Put them on a Sony A7 (your suggestion) and Fuji XT body and compare size as the cameras are essentially the same size, and all you have left is the obvious huge difference in lens size (see above). Do this for several lenses, any of them really. Do it for equivalent FOV lenses and same or similar speed. So take a look at the full frame designed lenses for that A7 for 17~18mm F2 (doesn't exist, so you have to go slower and wider with a 14 F2.8 which is still bigger than a 12mm F2), 35mm F1.4, 85mm F1.4 (this is huge compared to a 50mm on a crop) and 135mm F2 (85mm F1.4 on crop, the 135 is significantly larger still). All the full frame lenses here are bigger, heavier, longer.
Sony E mount, using small lenses, would by a smaller system than Sony A7 with full frame lenses, equivalent focal lengths and f-stop speed. Not just Fuji.
The only thing out there that is a "full frame lie" is that mirrorless full frame is smaller than dSLR full frame. That is true, because they do not significantly weigh less or are significantly smaller in volume/size. That's full frame to full frame, and that is a known minsconception that mirrorless full frame is "smaller" because it's really not with the big lenses.
But crop mirrorless is smaller. And is lighter. There's no lie there, no misconception. It's clearly measured out and presented everywhere, for both Sony & Fuji.
Here's my full frame ultrawide setup, and my crop ultrawide setup. The only way to get my ultrawide smaller on my full frame is to get an old Tokina 17mm F3.5 prime and it's small and light, so it would be an equivalent size to the 12mm F2 here. But then you're left with the obvious body size and weight difference. So no matter how you slice it, the crop system is smaller and lighter, even if I swap out a lens to a 17mm slow prime to be truly equivalent.
I think the spirit of this thread is that there was a time when full frame was clearly, significantly better and had more options (especially on the wide end) in lenses. But that time is gone. Today, there's plenty of excellent glass and wide options for crops. There are small, mirrorless crops that are truly smaller than full frame systems even if the body is the same size or close, because the full frame lenses are significantly larger for the fast stuff. The spirit of the thread is that you don't have to have a full frame to achieve specific things that were a full frame thing of the past (such as super shallow DOF with short lenses due to fast focal-ratios, and ultrawide focal lengths, also fast focal-ratios). Someone who really has to ask other people if they should go full frame or crop and have no body of work to present to show what they're even doing prior to the question, probably doesn't need full frame.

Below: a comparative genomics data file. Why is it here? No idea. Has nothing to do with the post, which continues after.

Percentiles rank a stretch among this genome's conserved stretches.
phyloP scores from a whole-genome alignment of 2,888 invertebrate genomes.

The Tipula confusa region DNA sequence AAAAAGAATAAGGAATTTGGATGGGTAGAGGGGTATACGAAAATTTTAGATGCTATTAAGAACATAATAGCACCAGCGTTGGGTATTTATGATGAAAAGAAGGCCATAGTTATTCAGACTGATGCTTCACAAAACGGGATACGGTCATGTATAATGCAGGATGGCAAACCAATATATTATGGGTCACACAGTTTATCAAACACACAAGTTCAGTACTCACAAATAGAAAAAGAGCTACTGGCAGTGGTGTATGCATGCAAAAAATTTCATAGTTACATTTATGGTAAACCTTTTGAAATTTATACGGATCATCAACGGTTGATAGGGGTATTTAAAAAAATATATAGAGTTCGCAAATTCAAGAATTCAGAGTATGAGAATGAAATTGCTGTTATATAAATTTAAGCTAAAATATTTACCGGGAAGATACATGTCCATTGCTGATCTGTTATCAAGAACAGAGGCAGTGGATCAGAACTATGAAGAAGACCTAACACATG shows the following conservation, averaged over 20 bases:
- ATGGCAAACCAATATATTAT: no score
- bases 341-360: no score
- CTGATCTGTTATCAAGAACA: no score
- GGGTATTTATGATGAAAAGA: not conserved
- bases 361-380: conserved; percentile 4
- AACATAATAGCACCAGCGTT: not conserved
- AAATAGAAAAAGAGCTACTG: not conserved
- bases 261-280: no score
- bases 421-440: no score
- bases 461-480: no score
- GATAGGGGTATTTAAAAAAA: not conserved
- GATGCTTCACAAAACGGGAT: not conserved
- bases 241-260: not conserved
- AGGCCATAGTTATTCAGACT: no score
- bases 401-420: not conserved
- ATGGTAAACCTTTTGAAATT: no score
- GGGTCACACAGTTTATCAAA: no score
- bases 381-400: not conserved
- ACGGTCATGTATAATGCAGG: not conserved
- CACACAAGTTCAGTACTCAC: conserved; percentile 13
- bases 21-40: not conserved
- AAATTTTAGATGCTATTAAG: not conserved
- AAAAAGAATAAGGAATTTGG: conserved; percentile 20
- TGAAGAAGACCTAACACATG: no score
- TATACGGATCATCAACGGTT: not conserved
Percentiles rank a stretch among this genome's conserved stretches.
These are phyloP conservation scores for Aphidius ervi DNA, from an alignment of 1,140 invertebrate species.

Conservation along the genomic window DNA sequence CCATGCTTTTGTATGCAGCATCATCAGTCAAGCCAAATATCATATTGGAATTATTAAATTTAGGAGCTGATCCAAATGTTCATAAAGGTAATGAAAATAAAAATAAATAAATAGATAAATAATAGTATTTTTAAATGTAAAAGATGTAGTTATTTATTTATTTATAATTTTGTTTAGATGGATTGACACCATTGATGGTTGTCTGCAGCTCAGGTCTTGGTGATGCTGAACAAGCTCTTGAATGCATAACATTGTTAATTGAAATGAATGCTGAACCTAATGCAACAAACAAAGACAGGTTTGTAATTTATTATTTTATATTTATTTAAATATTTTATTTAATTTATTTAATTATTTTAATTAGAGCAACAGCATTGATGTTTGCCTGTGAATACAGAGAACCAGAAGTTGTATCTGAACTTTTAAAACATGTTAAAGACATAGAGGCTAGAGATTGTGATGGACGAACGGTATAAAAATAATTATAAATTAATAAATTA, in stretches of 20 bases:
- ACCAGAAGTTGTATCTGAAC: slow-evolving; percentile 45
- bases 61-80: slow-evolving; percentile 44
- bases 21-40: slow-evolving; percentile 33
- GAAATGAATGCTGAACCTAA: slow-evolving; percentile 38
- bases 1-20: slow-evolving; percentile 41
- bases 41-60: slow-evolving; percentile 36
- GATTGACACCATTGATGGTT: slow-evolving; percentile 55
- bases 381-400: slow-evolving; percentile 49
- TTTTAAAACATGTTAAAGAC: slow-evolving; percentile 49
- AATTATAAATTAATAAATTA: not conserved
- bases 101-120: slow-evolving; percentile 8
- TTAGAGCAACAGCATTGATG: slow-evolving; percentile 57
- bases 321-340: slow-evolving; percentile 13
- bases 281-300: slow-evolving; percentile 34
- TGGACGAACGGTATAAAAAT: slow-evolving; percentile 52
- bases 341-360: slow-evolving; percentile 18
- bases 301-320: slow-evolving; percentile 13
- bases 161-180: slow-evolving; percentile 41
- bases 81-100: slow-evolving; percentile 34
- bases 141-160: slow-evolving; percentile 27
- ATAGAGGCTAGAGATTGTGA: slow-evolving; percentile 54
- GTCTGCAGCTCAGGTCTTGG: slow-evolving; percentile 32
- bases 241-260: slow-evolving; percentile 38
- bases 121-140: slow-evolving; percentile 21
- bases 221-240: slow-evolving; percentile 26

You simply don't have to have full frame for the sake of the "magic bullet" that full frame was many years ago. Today's crop systems are excellent and truly smaller. There's a reason a lot of people even went to Micro 4/3's to get smaller, lighter kit because today's smaller crop sensors are excellent.
equivalency can and should be debated.
When comparing lenses, grabbing the largest isnt very practical, and third party for comparisons can go both ways. Voigtlander 40mm F1.2 is a very small lens for FULL FRAME. Equivalency would be something like 25mm f0.95 aps-c. I personally shoot with a third party CV 35mm f1.7, which is a very small lens.
so, in that way, equivalency can get messy.
there's a little more to equivalency, in that if you were to shoot said brand, HOW would you shoot it. What would you be comfortable with?
Some folks love carrying around f2.8 zooms from 16-200mm, that can be their preferred shooting style. For people that like smaller options, make now mistake about it, Sony FF does offer small and light lenses if you're actively looking for them.
I'm growing on 35/85 combo, and the lenses picked out are smallish, ranging from 120g to 350g. It's really manageable. I dont really do 24 that often, but I do have the OM 24 f2.8 that's a dslr pancake lens, still pretty small when adapted.
samyang 12mm f2, can be comparable to batis 18 or loxia 21, but will cost a lot more. One has AF the other is MF. Loxia probably even smaller than that SY.
as far as star eatery, generally an issue with high end high megapixel bodies. The older 7 and 7R and 7s dont have problems. It was introduced into late firmware. Similar to fuji, sony has released firmware fixes and gave extra functionality, so I wouldnt count out a fix for it.
Back to the size issue, it's about looking for a small sized kit, if you want one for either system, you can certainly find it. Fuji's smallest kit, will likely be smaller than Sony's smallest kit, but it wont be drastic.